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UN Adopts Resolution Demanding Israeli Withdrawal

The United Nations General Assembly adopted a resolution demanding that Israel withdraw to positions it held before the violence began two years ago and expressing grave concern over the plight facing the Palestinian people. The resolution passed with 114 votes in favor, four opposed and eleven abstentions.

The General Assembly resolution reiterates the call for the immediate withdrawal of Israeli forces from occupied Palestinian areas and emphasizes the need to minimize the hardships endured by the Palestinian people, by allowing free access of medical and humanitarian organizations.

The emergency resolution, drafted by Palestinian and European Union envoys, was approved just days after a United Nations report dismissed earlier claims of a massacre in the Jenin refugee camp.

The General Assembly, which ordered the probe into the Israeli offensive in Jenin, said it "deplored" Israel's failure to cooperate by refusing to allow the Secretary General's original team of investigators into the area. The report found that 52 Palestinians, half of whom were civilians were killed in Jenin, although Palestinians had earlier alleged that the death toll was in the hundreds.

In his remarks earlier, the U.S. Ambassador to the United Nations, John Negroponte, rebuked the United Nations for the timing of the discussion, and said the debate should have begun with a rejection of terrorism. "For too long the United Nations General Assembly and the United Nations Security Council have been silent when Israelis are victims of terrorism," he said. "Member states must reject the rationale given by Hamas, Palestinian Islamic Jihad and others that their terrorist bombings are somehow justified by the state of affairs in the Middle East."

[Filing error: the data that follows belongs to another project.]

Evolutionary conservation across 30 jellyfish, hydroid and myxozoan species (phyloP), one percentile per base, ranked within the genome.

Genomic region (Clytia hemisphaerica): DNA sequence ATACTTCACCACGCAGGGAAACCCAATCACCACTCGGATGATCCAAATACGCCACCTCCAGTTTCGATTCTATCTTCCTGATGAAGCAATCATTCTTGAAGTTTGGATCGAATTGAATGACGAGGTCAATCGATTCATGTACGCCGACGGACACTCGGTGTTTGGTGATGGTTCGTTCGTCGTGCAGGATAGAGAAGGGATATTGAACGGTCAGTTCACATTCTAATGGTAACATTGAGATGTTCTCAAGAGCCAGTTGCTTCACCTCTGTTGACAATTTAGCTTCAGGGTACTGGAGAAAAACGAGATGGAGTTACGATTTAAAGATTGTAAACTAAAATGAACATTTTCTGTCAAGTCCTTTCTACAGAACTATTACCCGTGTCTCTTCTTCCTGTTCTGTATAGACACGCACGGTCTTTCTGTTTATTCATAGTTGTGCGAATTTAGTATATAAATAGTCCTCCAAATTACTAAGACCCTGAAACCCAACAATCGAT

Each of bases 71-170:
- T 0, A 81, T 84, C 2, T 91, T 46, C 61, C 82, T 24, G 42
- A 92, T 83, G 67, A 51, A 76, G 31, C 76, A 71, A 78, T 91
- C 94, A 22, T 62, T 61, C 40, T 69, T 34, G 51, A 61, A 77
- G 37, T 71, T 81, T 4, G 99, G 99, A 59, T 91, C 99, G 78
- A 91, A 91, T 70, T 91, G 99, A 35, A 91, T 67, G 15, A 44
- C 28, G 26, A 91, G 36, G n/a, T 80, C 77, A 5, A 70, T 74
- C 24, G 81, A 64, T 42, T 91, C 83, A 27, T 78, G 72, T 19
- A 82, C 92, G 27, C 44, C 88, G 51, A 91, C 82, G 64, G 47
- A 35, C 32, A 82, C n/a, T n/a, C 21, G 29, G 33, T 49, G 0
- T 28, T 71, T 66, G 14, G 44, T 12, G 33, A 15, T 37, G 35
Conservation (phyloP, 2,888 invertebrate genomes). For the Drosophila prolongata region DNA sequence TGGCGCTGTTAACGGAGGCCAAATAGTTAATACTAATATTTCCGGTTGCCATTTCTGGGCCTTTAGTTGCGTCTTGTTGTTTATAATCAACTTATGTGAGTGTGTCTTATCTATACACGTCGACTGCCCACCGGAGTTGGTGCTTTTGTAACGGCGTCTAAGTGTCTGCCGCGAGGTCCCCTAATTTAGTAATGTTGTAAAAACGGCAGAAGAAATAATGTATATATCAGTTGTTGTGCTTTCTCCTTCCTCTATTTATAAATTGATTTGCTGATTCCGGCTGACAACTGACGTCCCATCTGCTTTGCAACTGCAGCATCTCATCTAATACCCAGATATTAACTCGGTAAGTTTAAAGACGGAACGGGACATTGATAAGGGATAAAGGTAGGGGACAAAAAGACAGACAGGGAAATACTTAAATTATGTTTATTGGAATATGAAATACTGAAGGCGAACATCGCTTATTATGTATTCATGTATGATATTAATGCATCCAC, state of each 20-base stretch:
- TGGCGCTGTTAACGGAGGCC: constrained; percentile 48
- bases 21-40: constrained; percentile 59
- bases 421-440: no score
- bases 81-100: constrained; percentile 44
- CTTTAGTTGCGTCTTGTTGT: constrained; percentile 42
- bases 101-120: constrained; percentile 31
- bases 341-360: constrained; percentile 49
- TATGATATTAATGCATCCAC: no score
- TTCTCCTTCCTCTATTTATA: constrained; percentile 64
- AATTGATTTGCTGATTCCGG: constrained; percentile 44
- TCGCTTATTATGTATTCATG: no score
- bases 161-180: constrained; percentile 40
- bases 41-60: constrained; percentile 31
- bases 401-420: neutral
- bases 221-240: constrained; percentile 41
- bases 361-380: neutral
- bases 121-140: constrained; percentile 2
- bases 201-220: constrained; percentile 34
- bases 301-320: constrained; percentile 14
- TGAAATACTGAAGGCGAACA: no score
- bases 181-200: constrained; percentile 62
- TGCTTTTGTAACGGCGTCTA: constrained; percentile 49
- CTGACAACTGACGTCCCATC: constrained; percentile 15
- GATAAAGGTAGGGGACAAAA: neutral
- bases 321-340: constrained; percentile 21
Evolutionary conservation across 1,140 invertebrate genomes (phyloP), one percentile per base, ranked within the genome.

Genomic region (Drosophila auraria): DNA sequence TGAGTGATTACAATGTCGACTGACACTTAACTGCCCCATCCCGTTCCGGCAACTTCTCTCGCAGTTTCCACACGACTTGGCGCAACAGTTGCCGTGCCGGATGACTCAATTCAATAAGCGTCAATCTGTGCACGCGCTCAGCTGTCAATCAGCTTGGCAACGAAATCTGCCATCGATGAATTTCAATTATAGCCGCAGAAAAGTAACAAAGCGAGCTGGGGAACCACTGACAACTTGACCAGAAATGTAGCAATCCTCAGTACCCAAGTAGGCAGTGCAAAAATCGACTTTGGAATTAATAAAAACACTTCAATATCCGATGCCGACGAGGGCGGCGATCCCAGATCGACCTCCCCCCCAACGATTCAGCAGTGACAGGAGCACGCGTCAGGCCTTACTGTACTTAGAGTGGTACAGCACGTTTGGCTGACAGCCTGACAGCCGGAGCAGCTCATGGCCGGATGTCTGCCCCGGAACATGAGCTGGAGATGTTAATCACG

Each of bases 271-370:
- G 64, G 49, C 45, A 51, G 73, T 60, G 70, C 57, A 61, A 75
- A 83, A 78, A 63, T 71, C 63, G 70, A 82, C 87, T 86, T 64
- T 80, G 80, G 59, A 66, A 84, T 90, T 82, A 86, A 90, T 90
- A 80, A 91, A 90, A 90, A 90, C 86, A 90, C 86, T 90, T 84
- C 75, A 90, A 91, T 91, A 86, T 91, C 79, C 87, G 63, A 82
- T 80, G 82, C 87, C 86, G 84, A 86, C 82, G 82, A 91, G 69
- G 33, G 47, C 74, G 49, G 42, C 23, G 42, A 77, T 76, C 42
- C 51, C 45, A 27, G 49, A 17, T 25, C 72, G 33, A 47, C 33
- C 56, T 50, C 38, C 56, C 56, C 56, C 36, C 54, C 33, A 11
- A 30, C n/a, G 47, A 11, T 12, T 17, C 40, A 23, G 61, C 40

Speaking earlier, the Palestinian Observer to the United Nations, Nasser al-Kidwa said that Palestinian suffering has recently worsened due to Israeli imposed curfews, road closures, and the denial of medical treatment. "The situation has become worse since the period covered by the report," she said. "The situation has gravely deteriorated as the Israeli occupying forces continue to wage their military campaign against the Palestinian people in the occupied Palestinian territories, including Jerusalem, and regrettably continues to worsen each day."

The resolution, which followed a day-long debate in the General Assembly, called on Israel to withdraw to its pre-September 2000 borders and cease its military incursions into occupied territory.

An earlier version invoked far harsher language towards Israel. The final version included a condemnation of attacks against civilians on both sides.

Israel accused the General Assembly of failing sympathize with the suffering of Israeli civilians, following a recent spree of deadly Palestinian attacks inside Israel, which killed at least 13 Israelis and five Americans.

The United States and Israel were two of four countries that voted against the resolution.